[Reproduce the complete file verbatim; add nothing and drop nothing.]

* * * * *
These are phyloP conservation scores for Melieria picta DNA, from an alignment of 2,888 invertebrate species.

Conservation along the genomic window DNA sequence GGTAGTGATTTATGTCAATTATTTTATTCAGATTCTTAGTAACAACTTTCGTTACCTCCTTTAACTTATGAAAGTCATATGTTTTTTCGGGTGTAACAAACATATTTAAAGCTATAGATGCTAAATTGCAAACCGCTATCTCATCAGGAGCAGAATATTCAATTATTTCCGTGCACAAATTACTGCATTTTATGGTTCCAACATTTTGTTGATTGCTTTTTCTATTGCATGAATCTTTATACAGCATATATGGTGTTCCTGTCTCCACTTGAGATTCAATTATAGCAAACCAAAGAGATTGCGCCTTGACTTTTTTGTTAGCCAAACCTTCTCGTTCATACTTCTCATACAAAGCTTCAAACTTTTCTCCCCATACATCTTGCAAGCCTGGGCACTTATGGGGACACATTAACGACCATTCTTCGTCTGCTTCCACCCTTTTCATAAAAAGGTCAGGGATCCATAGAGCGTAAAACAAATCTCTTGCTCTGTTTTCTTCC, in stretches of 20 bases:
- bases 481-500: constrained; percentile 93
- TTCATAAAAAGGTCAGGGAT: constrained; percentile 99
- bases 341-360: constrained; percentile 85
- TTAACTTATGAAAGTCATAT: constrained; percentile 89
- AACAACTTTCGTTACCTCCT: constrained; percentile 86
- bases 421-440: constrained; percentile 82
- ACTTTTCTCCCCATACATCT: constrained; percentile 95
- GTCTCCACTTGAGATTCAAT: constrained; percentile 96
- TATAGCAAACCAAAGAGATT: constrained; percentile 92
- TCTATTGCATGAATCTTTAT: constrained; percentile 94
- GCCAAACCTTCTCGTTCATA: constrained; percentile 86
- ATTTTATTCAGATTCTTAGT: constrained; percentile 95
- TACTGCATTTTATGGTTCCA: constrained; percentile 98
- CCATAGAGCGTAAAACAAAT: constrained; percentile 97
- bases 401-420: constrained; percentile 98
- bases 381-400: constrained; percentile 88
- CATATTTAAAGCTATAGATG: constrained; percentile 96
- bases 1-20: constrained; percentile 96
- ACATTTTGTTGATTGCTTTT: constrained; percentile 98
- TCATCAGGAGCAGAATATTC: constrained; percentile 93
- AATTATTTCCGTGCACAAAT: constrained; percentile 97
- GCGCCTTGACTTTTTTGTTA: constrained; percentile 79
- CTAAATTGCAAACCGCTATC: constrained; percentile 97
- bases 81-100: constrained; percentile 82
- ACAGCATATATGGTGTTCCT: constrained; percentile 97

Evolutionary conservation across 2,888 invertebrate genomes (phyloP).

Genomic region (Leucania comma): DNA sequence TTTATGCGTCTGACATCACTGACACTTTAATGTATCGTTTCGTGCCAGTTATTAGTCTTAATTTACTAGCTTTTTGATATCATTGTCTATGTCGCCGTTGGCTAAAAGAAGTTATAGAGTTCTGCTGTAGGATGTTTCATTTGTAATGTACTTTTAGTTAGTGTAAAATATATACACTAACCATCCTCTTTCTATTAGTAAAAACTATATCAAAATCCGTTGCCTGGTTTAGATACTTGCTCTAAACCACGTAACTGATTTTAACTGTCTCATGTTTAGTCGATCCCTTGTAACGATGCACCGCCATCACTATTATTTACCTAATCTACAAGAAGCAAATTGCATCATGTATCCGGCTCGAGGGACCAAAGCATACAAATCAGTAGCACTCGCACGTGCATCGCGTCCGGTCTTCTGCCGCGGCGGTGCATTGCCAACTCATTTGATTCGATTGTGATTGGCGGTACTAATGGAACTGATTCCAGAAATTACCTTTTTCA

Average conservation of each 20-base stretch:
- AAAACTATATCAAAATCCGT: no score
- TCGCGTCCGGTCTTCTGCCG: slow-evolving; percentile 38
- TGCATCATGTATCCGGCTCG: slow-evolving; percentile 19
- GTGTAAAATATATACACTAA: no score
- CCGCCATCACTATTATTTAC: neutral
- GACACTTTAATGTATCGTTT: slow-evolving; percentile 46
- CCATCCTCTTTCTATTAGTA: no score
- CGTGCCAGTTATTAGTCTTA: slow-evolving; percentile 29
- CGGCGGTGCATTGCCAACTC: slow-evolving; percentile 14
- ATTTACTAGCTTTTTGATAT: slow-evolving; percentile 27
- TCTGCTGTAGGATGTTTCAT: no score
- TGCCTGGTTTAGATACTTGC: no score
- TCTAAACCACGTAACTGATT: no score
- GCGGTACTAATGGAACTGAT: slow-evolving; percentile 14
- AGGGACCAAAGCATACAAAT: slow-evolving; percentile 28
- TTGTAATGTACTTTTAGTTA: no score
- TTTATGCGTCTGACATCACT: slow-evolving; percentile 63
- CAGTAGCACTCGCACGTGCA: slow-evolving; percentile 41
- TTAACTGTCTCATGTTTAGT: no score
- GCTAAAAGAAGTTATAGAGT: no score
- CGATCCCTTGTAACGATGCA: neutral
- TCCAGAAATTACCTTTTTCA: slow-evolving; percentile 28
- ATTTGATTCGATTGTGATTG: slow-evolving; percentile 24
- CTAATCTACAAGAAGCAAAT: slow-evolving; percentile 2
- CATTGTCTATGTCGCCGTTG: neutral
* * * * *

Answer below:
These are phyloP conservation scores for Melieria picta DNA, from an alignment of 2,888 invertebrate species.

Conservation along the genomic window DNA sequence GGTAGTGATTTATGTCAATTATTTTATTCAGATTCTTAGTAACAACTTTCGTTACCTCCTTTAACTTATGAAAGTCATATGTTTTTTCGGGTGTAACAAACATATTTAAAGCTATAGATGCTAAATTGCAAACCGCTATCTCATCAGGAGCAGAATATTCAATTATTTCCGTGCACAAATTACTGCATTTTATGGTTCCAACATTTTGTTGATTGCTTTTTCTATTGCATGAATCTTTATACAGCATATATGGTGTTCCTGTCTCCACTTGAGATTCAATTATAGCAAACCAAAGAGATTGCGCCTTGACTTTTTTGTTAGCCAAACCTTCTCGTTCATACTTCTCATACAAAGCTTCAAACTTTTCTCCCCATACATCTTGCAAGCCTGGGCACTTATGGGGACACATTAACGACCATTCTTCGTCTGCTTCCACCCTTTTCATAAAAAGGTCAGGGATCCATAGAGCGTAAAACAAATCTCTTGCTCTGTTTTCTTCC, in stretches of 20 bases:
- bases 481-500: constrained; percentile 93
- TTCATAAAAAGGTCAGGGAT: constrained; percentile 99
- bases 341-360: constrained; percentile 85
- TTAACTTATGAAAGTCATAT: constrained; percentile 89
- AACAACTTTCGTTACCTCCT: constrained; percentile 86
- bases 421-440: constrained; percentile 82
- ACTTTTCTCCCCATACATCT: constrained; percentile 95
- GTCTCCACTTGAGATTCAAT: constrained; percentile 96
- TATAGCAAACCAAAGAGATT: constrained; percentile 92
- TCTATTGCATGAATCTTTAT: constrained; percentile 94
- GCCAAACCTTCTCGTTCATA: constrained; percentile 86
- ATTTTATTCAGATTCTTAGT: constrained; percentile 95
- TACTGCATTTTATGGTTCCA: constrained; percentile 98
- CCATAGAGCGTAAAACAAAT: constrained; percentile 97
- bases 401-420: constrained; percentile 98
- bases 381-400: constrained; percentile 88
- CATATTTAAAGCTATAGATG: constrained; percentile 96
- bases 1-20: constrained; percentile 96
- ACATTTTGTTGATTGCTTTT: constrained; percentile 98
- TCATCAGGAGCAGAATATTC: constrained; percentile 93
- AATTATTTCCGTGCACAAAT: constrained; percentile 97
- GCGCCTTGACTTTTTTGTTA: constrained; percentile 79
- CTAAATTGCAAACCGCTATC: constrained; percentile 97
- bases 81-100: constrained; percentile 82
- ACAGCATATATGGTGTTCCT: constrained; percentile 97

Evolutionary conservation across 2,888 invertebrate genomes (phyloP).

Genomic region (Leucania comma): DNA sequence TTTATGCGTCTGACATCACTGACACTTTAATGTATCGTTTCGTGCCAGTTATTAGTCTTAATTTACTAGCTTTTTGATATCATTGTCTATGTCGCCGTTGGCTAAAAGAAGTTATAGAGTTCTGCTGTAGGATGTTTCATTTGTAATGTACTTTTAGTTAGTGTAAAATATATACACTAACCATCCTCTTTCTATTAGTAAAAACTATATCAAAATCCGTTGCCTGGTTTAGATACTTGCTCTAAACCACGTAACTGATTTTAACTGTCTCATGTTTAGTCGATCCCTTGTAACGATGCACCGCCATCACTATTATTTACCTAATCTACAAGAAGCAAATTGCATCATGTATCCGGCTCGAGGGACCAAAGCATACAAATCAGTAGCACTCGCACGTGCATCGCGTCCGGTCTTCTGCCGCGGCGGTGCATTGCCAACTCATTTGATTCGATTGTGATTGGCGGTACTAATGGAACTGATTCCAGAAATTACCTTTTTCA

Average conservation of each 20-base stretch:
- AAAACTATATCAAAATCCGT: no score
- TCGCGTCCGGTCTTCTGCCG: slow-evolving; percentile 38
- TGCATCATGTATCCGGCTCG: slow-evolving; percentile 19
- GTGTAAAATATATACACTAA: no score
- CCGCCATCACTATTATTTAC: neutral
- GACACTTTAATGTATCGTTT: slow-evolving; percentile 46
- CCATCCTCTTTCTATTAGTA: no score
- CGTGCCAGTTATTAGTCTTA: slow-evolving; percentile 29
- CGGCGGTGCATTGCCAACTC: slow-evolving; percentile 14
- ATTTACTAGCTTTTTGATAT: slow-evolving; percentile 27
- TCTGCTGTAGGATGTTTCAT: no score
- TGCCTGGTTTAGATACTTGC: no score
- TCTAAACCACGTAACTGATT: no score
- GCGGTACTAATGGAACTGAT: slow-evolving; percentile 14
- AGGGACCAAAGCATACAAAT: slow-evolving; percentile 28
- TTGTAATGTACTTTTAGTTA: no score
- TTTATGCGTCTGACATCACT: slow-evolving; percentile 63
- CAGTAGCACTCGCACGTGCA: slow-evolving; percentile 41
- TTAACTGTCTCATGTTTAGT: no score
- GCTAAAAGAAGTTATAGAGT: no score
- CGATCCCTTGTAACGATGCA: neutral
- TCCAGAAATTACCTTTTTCA: slow-evolving; percentile 28
- ATTTGATTCGATTGTGATTG: slow-evolving; percentile 24
- CTAATCTACAAGAAGCAAAT: slow-evolving; percentile 2
- CATTGTCTATGTCGCCGTTG: neutral